The Heavenly Ascension

The Heavenly Ascension

November 28th, 1976 @ 10:50 AM

Acts 1:9-11

And when he had spoken these things, while they beheld, he was taken up; and a cloud received him out of their sight. And while they looked stedfastly toward heaven as he went up, behold, two men stood by them in white apparel; Which also said, Ye men of Galilee, why stand ye gazing up into heaven? this same Jesus, which is taken up from you into heaven, shall so come in like manner as ye have seen him go into heaven.
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THE HEAVENLY ASCENSION

Dr. W. A. Criswell

Acts 1:9-11

11-28-76     10:50 a.m.

 

 

And there are thousands of you who are listening on radio and on television and with us here in God’s house; we welcome you in the name of the Lord.  This is the pastor bringing the message entitled The Heavenly Ascension, and if God will help me, it is one of the most pertinent and one of the most blessed of all the messages that the pastor could find in the Word of God.

In our preaching through the Book of Acts we have come to the ninth verse, and I read it and the two following:

 

And when Jesus had spoken these things, while they beheld, He was taken up; and a cloud received Him out of their sight.

And while they looked steadfastly toward heaven, behold, two men stood by them in white apparel;

Who said, Ye men of Galilee, why stand ye gazing up into heaven?

[Acts 1:9-11]

 

In the eleven recorded appearances of our Lord after He was raised from the dead [Matthew 28:5-7], this is the eleventh and the last [Acts 1:9-11].  From Jerusalem, with that little band of eleven apostles, our Lord walked with them across the Kidron and then up the long slope to the brow of Olivet. 

And when they came to the top of the mountain the Lord paused, and the eleven apostles with Him.  They stood there in rapt amazement, in a holy hush, in an intensest joy.  And while the Lord spoke to them, He raised His nail-pierced hands in blessing [Luke 24:50], and as He did so the Scriptures say He was taken up [Acts 1:9], epairōepairō is used to refer to a man who raises his voice; epairō refers to a man who raises His hands in prayer.  And the word is used here, “While He extended His hands in blessing—epairō—He was lifted up, He was raised up, He was taken up, and a cloud received Him [Acts 1:9]hupolambanōliterally, to take from underneath, and a cloud—not visible moisture, not a cloud such as you see in the sky, but the chariot of God, the shekinah glory of the Lord, the raiment of deity clothed Him, enveloped Him.  And hupolambanō, to receive from underneath, to take from underneath, and a cloud lifted Him up from underneath.  And out of their sight—apo, away from, ophthalmos, their eyes, ophthalmos, the word for eyes—and a cloud took Him from underneath, away from their natural eyes, ophthalmos.  And when that happened they stood there, transfixed, amazed, astonished, looking up into heaven [Acts 1:9-10]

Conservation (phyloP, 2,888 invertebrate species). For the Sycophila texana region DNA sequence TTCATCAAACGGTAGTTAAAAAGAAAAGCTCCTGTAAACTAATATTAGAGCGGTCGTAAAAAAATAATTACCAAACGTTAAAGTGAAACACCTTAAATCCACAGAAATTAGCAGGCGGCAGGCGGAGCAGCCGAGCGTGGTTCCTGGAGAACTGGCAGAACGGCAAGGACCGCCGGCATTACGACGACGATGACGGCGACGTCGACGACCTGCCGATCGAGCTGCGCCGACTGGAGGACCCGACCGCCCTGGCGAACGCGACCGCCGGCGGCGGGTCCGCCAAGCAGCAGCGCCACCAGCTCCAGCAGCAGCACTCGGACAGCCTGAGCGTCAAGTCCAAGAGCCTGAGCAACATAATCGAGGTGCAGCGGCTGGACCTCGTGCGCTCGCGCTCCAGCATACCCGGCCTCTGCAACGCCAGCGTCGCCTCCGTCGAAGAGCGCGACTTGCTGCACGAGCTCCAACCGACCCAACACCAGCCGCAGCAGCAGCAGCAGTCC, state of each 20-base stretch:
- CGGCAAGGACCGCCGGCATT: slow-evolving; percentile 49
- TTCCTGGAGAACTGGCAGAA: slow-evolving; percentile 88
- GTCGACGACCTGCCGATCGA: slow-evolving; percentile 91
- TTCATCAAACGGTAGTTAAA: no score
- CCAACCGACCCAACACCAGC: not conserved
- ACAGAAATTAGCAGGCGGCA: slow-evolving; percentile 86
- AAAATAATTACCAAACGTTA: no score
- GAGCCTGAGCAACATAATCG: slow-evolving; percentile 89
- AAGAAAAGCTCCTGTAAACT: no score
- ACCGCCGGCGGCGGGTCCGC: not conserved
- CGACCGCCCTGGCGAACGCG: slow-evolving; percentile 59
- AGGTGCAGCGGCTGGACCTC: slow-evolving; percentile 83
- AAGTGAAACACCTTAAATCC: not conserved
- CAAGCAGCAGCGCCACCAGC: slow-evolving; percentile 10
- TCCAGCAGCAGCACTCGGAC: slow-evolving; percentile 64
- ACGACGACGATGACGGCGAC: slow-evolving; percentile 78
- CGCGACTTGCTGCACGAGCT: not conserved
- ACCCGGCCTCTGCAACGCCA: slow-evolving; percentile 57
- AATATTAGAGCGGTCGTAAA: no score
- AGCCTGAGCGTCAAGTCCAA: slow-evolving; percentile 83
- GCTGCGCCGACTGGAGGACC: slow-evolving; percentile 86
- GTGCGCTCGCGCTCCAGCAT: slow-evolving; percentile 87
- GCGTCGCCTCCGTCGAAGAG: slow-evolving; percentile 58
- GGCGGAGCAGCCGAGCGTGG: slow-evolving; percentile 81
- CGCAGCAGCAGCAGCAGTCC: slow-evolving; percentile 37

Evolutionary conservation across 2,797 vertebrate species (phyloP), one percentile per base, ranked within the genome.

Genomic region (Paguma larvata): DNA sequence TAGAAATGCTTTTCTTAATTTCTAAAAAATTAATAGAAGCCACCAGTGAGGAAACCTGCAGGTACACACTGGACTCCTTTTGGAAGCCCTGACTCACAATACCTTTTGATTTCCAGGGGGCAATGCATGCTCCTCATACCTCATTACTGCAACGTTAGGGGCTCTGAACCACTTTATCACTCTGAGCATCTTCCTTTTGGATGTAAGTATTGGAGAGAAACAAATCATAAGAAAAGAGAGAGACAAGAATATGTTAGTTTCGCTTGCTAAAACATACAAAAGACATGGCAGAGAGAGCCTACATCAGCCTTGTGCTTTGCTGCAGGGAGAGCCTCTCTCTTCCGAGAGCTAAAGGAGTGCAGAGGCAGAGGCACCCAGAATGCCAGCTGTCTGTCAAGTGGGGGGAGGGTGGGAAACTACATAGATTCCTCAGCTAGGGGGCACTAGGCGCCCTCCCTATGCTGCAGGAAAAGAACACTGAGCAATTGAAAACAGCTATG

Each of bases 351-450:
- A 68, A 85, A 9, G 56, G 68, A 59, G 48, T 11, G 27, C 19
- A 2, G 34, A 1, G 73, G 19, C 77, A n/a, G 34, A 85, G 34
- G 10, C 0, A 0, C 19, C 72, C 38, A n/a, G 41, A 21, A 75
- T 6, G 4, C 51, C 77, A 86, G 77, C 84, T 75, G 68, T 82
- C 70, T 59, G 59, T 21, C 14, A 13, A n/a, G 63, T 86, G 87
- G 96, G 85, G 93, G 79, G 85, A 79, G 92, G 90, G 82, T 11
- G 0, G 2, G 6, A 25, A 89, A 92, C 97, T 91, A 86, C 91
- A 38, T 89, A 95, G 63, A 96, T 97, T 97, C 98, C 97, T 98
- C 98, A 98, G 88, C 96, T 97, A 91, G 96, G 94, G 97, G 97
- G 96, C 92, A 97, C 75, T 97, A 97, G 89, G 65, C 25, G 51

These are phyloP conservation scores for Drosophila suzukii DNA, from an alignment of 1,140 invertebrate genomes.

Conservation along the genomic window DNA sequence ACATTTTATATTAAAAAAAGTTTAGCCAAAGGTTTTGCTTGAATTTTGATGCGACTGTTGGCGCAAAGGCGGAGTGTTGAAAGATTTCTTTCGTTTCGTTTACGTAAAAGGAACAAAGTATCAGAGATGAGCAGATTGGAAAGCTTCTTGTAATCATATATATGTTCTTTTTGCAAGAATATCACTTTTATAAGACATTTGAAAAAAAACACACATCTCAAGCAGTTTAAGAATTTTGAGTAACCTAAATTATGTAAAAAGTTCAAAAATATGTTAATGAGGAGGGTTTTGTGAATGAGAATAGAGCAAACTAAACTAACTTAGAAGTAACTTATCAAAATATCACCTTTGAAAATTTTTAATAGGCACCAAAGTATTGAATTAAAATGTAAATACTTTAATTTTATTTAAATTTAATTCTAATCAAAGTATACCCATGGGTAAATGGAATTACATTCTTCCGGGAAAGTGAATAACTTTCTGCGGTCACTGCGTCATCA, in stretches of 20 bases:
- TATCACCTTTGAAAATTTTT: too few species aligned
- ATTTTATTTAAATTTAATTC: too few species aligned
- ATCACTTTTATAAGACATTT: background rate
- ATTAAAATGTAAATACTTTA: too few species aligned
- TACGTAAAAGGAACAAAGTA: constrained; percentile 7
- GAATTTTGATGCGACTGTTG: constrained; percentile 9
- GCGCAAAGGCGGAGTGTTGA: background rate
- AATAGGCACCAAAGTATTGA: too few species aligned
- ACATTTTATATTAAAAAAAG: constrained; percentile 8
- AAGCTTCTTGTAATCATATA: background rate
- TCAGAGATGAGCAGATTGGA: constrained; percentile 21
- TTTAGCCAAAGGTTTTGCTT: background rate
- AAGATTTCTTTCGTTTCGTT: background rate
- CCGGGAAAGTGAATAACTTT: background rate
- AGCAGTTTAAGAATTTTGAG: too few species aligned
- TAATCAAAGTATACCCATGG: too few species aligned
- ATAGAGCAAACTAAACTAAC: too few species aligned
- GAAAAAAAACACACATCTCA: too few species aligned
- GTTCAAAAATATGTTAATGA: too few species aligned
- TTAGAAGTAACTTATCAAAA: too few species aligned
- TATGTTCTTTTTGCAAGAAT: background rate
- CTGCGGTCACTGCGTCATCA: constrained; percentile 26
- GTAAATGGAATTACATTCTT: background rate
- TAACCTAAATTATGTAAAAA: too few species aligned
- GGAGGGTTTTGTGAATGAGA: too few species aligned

And as they stood there in transfixion, in wonder, in rapture, in amazement, behold there were two angels who came down from heaven; interrupting messengers, angels not with a sword or even a rod, but angels dressed with white raiment and said, “Why?” [Acts 1:10-11].  Standing there gazing into heaven, “Why?”  Sometimes our hearts lead us into actions that are difficult to explain and more difficult to defend, like going to a grave to weep, “Why?”  Does it do any good? Does it change anything? No.  Just something dictated by our hearts.  “Why?”  And those apostles standing there in transfixion and amazement, “Why?” said the angel.  “Why?”  [Acts 1:9-10].

Why was our Lord taken away?  He is seen no more with our visible eyes in the congregation of the righteous.  And His voice, visibly, is heard no more among the saints, and His chair is empty at the table.  Why is He taken away?  All of us have a comrade of communion and understanding.  When the two disciples at Emmaus said to our Lord, “Come and abide with us” [Luke 24:29], and they constrained Him to stay; we are like that with our Lord.  “Stay with us, abide with us,” and we would constrain our Lord to do so.